To achieve the goals of the NCCIH Strategic Plan, collaboration is needed among neuroscientists, manual therapists (chiropractors, physiotherapists/kinesitherapists, osteopathic physicians, massage therapists), physiologists, mathematicians, and engineers to advance related cutting-edge research. to strength. manipulations. A major problem in collaboration is the need for common terminology.
“We know that manual procedures are performed by many professions and by many practitioners,” said Brian Degenhardt, DO. “However, there is no place where practitioners and researchers can collaborate in an open, supportive, progressive and respectful multi-professional environment to discuss ways to advance practice.”
How ICMT was created
When something new emerges, you can be sure that years of work have preceded the event. This is the case with the ICMT. The seed was planted in 2007 at the first Fascia Research Congress at Harvard Medical School in Boston.
At this conference, Paul Standley, PhD, from the Department of Basic Medical Sciences at the University of Arizona College of Medicine, came on stage and said he didn’t understand what we were talking about and, therefore, couldn’t understand what we were doing – and therefore he was limited in designing and conducting research related to manual therapies.
I was in the audience in Boston while Standley was speaking. Many current massage therapy leaders and educators were also present. Yet as we all returned to our daily lives, little progress was made.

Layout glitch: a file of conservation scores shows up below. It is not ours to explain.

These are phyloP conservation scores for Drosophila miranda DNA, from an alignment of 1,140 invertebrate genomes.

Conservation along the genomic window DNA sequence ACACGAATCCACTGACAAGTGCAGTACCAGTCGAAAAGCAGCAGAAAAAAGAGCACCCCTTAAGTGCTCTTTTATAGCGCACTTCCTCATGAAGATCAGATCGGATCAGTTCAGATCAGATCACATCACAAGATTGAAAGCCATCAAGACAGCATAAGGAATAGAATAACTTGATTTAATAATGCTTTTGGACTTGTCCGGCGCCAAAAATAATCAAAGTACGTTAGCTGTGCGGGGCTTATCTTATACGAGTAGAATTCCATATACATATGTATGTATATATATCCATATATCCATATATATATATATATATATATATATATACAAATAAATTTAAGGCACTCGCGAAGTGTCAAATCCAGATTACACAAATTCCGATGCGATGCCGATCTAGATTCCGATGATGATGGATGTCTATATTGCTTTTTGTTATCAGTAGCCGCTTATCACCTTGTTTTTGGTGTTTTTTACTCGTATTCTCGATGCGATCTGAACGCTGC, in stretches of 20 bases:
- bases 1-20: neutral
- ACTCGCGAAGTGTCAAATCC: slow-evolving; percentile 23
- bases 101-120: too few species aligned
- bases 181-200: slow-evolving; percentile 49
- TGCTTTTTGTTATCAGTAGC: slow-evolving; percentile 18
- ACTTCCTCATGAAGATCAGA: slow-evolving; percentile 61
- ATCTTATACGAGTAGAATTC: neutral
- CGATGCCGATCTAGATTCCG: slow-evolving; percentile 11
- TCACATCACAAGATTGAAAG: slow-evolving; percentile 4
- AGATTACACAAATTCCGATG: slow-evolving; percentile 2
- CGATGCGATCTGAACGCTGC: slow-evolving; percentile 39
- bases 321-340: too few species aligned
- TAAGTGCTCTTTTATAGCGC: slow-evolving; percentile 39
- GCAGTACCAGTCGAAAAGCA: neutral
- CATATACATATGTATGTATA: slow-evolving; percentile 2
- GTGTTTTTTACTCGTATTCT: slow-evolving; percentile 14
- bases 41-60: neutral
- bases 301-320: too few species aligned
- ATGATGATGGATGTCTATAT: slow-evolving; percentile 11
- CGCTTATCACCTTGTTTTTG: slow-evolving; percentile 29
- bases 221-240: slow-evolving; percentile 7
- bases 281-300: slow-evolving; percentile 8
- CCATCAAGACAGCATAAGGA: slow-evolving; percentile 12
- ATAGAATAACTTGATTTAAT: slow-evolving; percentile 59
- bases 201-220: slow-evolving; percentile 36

Time and time again, at conferences from various disciplines, a core group continued to identify that a unique collaboration of multiple manual therapy disciplines needed to work together to break down professional silos and start talking, and most importantly, sharing research development , funding and integration into clinical practice.
Eventually, a core group took action: Brian Degenhardt, DO, assistant vice president for osteopathic research at the AT Still Research Institute; Paul Standley, PhD, of the University of Arizona College of Medicine; and Francesco Cerritelli, PhD, neuroscientist-osteopath, president of the Center for Osteopathic Medicine Collaboration; and
More than three years ago, the young ICMT was formed and the recruitment of international experts in the disciplines of manual therapy began. Professional experts included Dodopaths, Osteopathic Physicians, Chiropractor Physicians, Massage Therapists, Structural Integration Practitioners and Physiotherapists, with outreach to a wider group of disciplines including athletic trainers, medical doctors manual, occupational therapists, physiatrists and, above all, researchers in these fields.[Watch the manual therapy disciplines’ Discussion Forums conducted at the ICMT.]
An important collaboration
I was recruited more than two years ago. At a point in my career when I’m starting to take a step back, I initially resisted involvement. However, my instinct confirmed that this collaboration was going to be important for the massage therapy community in the future.
The first ICMT working groups were an international, interprofessional group of clinicians, educators and scientists. We worked together to collect, compare and, where appropriate, integrate information and data to provide a foundation for cross-professional communication and understanding at the inaugural ICMT conference.